Lower interest rates in the UAE will incentivise borrowing particularly for mortgage products and spur economic growth, according to analysts, but savers will once again face lowers returns.
The Central Bank of the UAE cut the interest rate by 25 basis points (bps) to 2.25 per cent on Thursday following the US Federal Reserve’s decision to cut its benchmark rate by one quarter of a percentage point to a range of 1.75 per cent to 2 per cent as the US regulator attempts to boost economic recovery and combat low inflation.
Ambareen Musa, founder and chief executive of UAE price comparison site Souqalmal.com, said a lower interest rate environment can help “incentivise borrowing”, particularly for mortgages, and “spur economic growth in the UAE”.
“With a high inventory in the UAE housing market, there are great deals available on both off-plan and ready properties. Coupled with potentially lower mortgage rates and closing costs, this could be just the stimulus required to invigorate the property market and the economy,” she said.
There are roughly 3 million active borrowers and 6.5 million credit facilities such as loans, credit cards, mortgages and overdrafts in the UAE, according to November data from the Al Etihad Credit Bureau.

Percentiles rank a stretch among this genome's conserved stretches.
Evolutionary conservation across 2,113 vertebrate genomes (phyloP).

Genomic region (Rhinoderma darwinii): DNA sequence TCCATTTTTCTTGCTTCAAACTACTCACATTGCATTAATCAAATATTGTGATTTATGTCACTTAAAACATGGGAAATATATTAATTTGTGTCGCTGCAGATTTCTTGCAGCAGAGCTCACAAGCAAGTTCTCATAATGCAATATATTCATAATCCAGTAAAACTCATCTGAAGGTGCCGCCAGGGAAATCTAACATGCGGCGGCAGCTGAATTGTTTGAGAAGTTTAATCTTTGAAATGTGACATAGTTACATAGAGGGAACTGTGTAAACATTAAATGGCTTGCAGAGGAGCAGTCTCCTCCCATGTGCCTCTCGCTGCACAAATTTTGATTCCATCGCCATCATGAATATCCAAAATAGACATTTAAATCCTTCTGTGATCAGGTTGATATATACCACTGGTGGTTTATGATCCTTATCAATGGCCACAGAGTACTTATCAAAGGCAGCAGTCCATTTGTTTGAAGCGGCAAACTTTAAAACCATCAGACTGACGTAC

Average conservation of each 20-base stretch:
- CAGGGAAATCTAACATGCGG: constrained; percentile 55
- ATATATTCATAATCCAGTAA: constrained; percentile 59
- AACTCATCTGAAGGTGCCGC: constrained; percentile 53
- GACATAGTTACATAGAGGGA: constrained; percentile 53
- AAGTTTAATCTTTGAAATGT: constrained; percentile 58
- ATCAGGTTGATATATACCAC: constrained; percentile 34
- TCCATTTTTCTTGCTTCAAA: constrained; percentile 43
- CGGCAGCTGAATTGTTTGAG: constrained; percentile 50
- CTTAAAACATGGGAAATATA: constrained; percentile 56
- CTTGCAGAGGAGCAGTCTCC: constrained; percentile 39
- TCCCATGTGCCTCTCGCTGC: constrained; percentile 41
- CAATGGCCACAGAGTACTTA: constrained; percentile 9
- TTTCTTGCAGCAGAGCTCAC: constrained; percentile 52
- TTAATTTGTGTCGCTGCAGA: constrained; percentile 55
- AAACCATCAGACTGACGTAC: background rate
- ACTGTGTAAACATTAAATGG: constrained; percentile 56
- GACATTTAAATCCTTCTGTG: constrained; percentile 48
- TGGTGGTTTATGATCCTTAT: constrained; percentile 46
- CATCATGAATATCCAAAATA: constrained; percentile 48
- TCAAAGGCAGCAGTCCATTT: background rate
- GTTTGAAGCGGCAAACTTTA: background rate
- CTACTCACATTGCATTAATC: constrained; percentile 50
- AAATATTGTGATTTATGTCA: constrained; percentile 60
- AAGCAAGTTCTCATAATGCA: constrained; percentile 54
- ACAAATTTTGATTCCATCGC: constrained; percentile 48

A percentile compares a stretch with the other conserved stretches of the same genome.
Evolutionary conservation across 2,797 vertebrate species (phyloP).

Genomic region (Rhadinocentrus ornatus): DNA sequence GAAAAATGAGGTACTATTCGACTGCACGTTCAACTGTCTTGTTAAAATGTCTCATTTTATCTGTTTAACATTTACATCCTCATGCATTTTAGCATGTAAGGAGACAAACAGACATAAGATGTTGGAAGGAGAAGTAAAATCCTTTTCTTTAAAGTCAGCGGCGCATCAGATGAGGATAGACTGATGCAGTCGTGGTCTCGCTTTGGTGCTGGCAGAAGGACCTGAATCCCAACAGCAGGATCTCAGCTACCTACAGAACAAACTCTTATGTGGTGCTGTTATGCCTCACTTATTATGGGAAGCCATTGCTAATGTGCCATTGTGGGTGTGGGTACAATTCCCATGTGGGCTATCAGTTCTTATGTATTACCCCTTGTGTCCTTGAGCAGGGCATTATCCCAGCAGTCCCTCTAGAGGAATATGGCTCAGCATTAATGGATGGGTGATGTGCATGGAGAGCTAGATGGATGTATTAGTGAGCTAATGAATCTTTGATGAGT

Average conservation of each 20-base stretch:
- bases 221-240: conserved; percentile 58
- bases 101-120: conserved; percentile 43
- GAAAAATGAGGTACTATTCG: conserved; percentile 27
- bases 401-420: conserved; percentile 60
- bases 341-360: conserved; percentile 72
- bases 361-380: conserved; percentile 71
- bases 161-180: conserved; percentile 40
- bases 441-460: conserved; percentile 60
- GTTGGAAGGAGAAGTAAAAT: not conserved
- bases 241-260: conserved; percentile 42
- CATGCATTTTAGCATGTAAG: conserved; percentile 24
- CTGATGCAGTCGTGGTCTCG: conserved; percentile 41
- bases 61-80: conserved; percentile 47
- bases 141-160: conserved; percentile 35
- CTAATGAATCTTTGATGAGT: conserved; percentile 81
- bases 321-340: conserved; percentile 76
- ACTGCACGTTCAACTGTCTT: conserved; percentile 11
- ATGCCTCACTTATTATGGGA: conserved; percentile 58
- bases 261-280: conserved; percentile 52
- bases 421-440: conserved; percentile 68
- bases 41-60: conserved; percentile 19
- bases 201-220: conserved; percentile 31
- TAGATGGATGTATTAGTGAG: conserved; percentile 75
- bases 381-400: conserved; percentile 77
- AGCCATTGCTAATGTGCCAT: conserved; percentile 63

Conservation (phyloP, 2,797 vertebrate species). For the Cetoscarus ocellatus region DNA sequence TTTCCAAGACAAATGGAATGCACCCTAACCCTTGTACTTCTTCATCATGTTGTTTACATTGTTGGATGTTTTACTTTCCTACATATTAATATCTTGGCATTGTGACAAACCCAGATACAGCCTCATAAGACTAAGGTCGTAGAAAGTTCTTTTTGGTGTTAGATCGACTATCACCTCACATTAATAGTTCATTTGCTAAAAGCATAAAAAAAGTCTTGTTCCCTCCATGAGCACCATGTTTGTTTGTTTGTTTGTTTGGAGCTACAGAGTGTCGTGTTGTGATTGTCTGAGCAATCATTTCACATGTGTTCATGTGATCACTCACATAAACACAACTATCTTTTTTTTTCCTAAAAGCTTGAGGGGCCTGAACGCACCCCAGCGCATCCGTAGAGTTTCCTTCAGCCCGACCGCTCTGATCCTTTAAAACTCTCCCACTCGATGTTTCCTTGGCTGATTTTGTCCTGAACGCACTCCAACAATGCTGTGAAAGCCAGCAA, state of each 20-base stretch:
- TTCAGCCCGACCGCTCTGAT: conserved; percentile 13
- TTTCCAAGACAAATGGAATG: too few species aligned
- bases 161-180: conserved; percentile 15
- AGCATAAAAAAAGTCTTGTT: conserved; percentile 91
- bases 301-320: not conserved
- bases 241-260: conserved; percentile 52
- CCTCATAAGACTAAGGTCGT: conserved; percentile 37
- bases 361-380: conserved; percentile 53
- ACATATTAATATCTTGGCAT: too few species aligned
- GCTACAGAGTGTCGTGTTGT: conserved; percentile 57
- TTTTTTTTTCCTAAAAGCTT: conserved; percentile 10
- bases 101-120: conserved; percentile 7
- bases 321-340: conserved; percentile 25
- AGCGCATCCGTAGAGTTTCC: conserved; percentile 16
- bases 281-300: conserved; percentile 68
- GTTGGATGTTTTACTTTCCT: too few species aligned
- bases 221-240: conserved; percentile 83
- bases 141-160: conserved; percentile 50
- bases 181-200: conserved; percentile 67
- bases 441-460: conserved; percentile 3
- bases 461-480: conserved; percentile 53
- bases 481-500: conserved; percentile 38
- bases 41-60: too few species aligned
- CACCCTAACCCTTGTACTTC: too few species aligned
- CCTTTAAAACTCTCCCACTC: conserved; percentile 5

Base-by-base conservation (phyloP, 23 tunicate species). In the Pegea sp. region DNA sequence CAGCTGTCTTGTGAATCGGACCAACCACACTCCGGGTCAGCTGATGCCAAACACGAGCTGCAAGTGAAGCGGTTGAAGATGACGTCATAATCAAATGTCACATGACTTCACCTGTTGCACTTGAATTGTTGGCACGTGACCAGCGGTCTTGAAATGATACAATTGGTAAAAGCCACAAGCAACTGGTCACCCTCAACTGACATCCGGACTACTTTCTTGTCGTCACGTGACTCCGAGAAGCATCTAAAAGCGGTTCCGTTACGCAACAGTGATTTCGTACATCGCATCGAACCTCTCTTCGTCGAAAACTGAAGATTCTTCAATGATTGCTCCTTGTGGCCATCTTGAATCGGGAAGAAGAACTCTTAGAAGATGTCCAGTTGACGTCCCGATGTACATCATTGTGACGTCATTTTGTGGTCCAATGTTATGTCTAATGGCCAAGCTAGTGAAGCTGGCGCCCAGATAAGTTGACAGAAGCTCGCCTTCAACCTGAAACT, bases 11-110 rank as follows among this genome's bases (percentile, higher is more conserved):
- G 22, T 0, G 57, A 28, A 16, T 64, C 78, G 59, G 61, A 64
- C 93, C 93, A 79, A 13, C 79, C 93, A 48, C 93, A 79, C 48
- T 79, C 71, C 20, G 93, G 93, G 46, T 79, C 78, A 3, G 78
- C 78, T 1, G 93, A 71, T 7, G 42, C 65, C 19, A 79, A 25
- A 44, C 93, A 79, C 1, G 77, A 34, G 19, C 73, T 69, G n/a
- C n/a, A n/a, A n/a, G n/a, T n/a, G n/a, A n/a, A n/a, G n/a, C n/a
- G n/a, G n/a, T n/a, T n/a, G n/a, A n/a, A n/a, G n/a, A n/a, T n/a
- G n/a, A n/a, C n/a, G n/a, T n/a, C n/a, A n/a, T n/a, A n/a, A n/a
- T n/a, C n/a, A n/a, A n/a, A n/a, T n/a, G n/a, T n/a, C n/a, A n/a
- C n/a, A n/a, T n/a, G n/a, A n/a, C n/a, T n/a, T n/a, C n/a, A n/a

Jonathan Rawling, chief financial officer at the UAE price comparison site yallacompare, said consumers will be more confident about taking on variable rate loans to finance car or home purchases as the fear of interest rate hikes diminishes.
Chris Schutrups, managing director of Mortgage Finder, said consumers with existing variable rate mortgages will gain first as their monthly repayments reduce once the rate change is reflected in the Emirates Interbank Offered Rate (Eibor), a benchmark base rate used by most UAE banks when setting interest rates on credit.
“This reduction in the monthly repayment could mean owners are left with surplus cash, which they could use to pay down their mortgage more quickly by making overpayments,” said Mr Schutrups, adding that banks will soon start to lower fixed rates and offer more competitive products.
Lower rates could also ease lending criteria for new borrowers.
“All banks put a stress test on a mortgage for new applications, if the interest rates are lower, then the stress tests will be lower, therefore making mortgage eligibility and borrowing more accessible for some,” said Mr Schutrups
This was the second rate cut by the Fed this year, with the first since 2008 in July when the US regulator looked to protect the economy from the effects of the trade war with China, low business investment and a slowdown in manufacturing.
Daniel Richards, a Mena economist with Emirates NBD, said it was unclear whether there would be further cuts this year.
“Jerome Powell insisted that the Fed would remain data dependent and would not hesitate to ease monetary policy further should economic activity slow down,” he wrote in a research note, adding that markets closed flat on Wednesday and the US dollar appeared unaffected by the Fed’s decision.
While lower rates are welcome news for borrowers, it spells poor returns for savers already hampered with low saving and fixed-deposit rates.
“Just as we were beginning to see some interesting high-yield savings, deposit and hybrid accounts pop all over the UAE banking scene, an interest rate cut will dull the shine on these products,” said Ms Musa.
Originally published on The National on 22/09/19